implementation.  Xavi Vilajosana provided details on the OpenWSN TCP
   implementation.  Rahul Jadhav provided details on the uIP TCP

8.  Annex.  TCP implementations for constrained devices

   This section overviews the main features of TCP implementations for
   constrained devices.  The survey is limited to open source stacks
   with small footprint.  It is not meant to be all-encompassing.  For
   more powerful embedded systems (e.g., with 32-bit processors), there
   are further stacks that comprehensively implement TCP.  On the other
   hand, please be aware that this Annex is based on information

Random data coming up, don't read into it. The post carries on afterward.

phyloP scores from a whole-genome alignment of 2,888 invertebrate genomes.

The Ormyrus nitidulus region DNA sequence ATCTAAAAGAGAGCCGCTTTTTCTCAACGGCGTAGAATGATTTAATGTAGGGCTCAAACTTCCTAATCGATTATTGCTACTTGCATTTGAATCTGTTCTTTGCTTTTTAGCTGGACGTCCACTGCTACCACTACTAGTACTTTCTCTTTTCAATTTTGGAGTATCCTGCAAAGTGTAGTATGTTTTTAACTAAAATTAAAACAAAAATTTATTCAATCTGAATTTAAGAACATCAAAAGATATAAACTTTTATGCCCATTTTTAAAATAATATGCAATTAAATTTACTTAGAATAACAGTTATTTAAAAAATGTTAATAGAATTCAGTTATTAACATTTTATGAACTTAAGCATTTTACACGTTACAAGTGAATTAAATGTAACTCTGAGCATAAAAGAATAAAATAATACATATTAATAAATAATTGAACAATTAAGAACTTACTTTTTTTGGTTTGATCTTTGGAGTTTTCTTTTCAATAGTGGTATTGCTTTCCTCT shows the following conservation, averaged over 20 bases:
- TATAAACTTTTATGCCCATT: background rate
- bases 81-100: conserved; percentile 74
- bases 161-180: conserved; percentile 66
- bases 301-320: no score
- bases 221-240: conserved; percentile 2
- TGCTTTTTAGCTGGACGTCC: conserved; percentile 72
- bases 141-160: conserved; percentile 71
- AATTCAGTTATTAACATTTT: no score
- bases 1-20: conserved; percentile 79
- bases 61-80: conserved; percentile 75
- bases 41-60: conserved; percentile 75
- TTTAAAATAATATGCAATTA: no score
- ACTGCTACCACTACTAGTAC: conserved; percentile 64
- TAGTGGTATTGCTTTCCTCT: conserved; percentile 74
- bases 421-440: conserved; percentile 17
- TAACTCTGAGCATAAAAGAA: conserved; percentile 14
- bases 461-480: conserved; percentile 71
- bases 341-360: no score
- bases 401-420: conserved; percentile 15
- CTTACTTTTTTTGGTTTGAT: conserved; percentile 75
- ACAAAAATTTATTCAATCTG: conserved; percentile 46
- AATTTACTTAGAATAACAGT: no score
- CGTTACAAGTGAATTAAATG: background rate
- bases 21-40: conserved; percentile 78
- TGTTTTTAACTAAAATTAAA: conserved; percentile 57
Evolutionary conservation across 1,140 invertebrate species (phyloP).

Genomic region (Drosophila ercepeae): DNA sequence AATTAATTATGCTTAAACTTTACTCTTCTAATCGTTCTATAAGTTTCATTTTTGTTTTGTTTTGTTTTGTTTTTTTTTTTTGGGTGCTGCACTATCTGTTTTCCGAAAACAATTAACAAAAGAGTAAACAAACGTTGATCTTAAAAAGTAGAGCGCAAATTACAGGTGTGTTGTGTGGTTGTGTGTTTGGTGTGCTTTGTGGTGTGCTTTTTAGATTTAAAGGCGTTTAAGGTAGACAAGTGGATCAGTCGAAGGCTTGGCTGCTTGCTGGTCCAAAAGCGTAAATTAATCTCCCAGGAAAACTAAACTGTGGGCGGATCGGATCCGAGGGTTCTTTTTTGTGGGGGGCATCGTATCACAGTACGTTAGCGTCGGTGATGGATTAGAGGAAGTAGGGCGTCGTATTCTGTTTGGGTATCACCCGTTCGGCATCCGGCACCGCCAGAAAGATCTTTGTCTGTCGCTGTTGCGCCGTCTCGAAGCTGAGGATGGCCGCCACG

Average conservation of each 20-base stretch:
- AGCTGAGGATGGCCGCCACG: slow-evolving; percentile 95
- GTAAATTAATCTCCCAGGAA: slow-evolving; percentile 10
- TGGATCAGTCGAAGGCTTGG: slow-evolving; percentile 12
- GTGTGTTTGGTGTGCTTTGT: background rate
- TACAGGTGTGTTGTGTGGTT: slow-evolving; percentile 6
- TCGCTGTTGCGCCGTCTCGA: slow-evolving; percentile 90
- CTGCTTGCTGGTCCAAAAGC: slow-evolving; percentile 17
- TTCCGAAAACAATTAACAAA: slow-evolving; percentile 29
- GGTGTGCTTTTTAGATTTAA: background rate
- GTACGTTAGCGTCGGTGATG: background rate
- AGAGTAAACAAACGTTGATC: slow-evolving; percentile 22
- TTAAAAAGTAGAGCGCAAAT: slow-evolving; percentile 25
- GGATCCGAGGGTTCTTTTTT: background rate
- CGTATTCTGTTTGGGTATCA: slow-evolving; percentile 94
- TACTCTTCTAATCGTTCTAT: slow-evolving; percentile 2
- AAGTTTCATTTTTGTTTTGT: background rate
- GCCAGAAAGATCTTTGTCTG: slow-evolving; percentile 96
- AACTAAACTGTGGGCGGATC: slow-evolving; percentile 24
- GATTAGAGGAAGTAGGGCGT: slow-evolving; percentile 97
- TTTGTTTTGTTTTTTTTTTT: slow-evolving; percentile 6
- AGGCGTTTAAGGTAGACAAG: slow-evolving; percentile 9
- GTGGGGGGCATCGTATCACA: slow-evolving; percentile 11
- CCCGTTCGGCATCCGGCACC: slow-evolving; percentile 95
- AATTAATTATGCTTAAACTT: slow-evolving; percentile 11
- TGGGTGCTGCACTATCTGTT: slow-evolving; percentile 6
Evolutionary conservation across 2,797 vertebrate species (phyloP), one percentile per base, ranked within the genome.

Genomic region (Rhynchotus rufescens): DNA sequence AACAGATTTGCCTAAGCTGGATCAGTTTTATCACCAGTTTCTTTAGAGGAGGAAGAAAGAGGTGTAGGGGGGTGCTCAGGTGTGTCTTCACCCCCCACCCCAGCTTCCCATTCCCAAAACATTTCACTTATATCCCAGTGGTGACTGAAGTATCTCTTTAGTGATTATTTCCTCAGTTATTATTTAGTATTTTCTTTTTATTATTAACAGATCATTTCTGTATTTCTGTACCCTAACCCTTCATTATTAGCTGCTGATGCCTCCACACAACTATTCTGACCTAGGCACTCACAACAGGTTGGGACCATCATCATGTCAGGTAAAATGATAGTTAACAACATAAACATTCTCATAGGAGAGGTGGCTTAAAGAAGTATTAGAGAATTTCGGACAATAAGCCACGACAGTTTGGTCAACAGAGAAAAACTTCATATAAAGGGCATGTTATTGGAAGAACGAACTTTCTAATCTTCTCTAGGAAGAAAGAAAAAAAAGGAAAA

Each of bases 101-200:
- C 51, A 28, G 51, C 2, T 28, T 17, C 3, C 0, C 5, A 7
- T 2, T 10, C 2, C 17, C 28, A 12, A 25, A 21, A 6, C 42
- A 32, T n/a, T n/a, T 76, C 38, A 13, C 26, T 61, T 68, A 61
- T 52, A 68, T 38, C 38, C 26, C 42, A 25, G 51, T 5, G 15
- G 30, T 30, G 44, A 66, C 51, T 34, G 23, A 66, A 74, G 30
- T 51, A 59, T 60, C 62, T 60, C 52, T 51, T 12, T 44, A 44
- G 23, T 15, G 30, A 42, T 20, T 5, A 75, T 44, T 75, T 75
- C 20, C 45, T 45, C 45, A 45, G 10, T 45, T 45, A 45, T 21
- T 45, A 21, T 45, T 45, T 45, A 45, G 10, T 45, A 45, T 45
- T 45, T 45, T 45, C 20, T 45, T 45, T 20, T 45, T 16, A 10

available as of the writing.

8.1.  uIP

   uIP is a TCP/IP stack, targetted for 8 and 16-bit microcontrollers,
   which pioneered TCP/IP implementations for constrained devices. uIP
   has been deployed with Contiki and the Arduino Ethernet shield.  A
   code size of ~5 kB (which comprises checksumming, IP, ICMP and TCP)
   has been reported for uIP [Dunk].

   uIP uses same buffer both incoming and outgoing traffic, with has a
   size of a single packet.  In case of a retransmission, an application
   must be able to reproduce the same user data that had been

   The MSS is announced via the MSS option on connection establishment
   and the receive window size (of one MSS) is not modified during a
   connection.  Stop-and-wait operation is used for sending data.  Among
   other optimizations, this allows to avoid sliding window operations,
   which use 32-bit arithmetic extensively and are expensive on 8-bit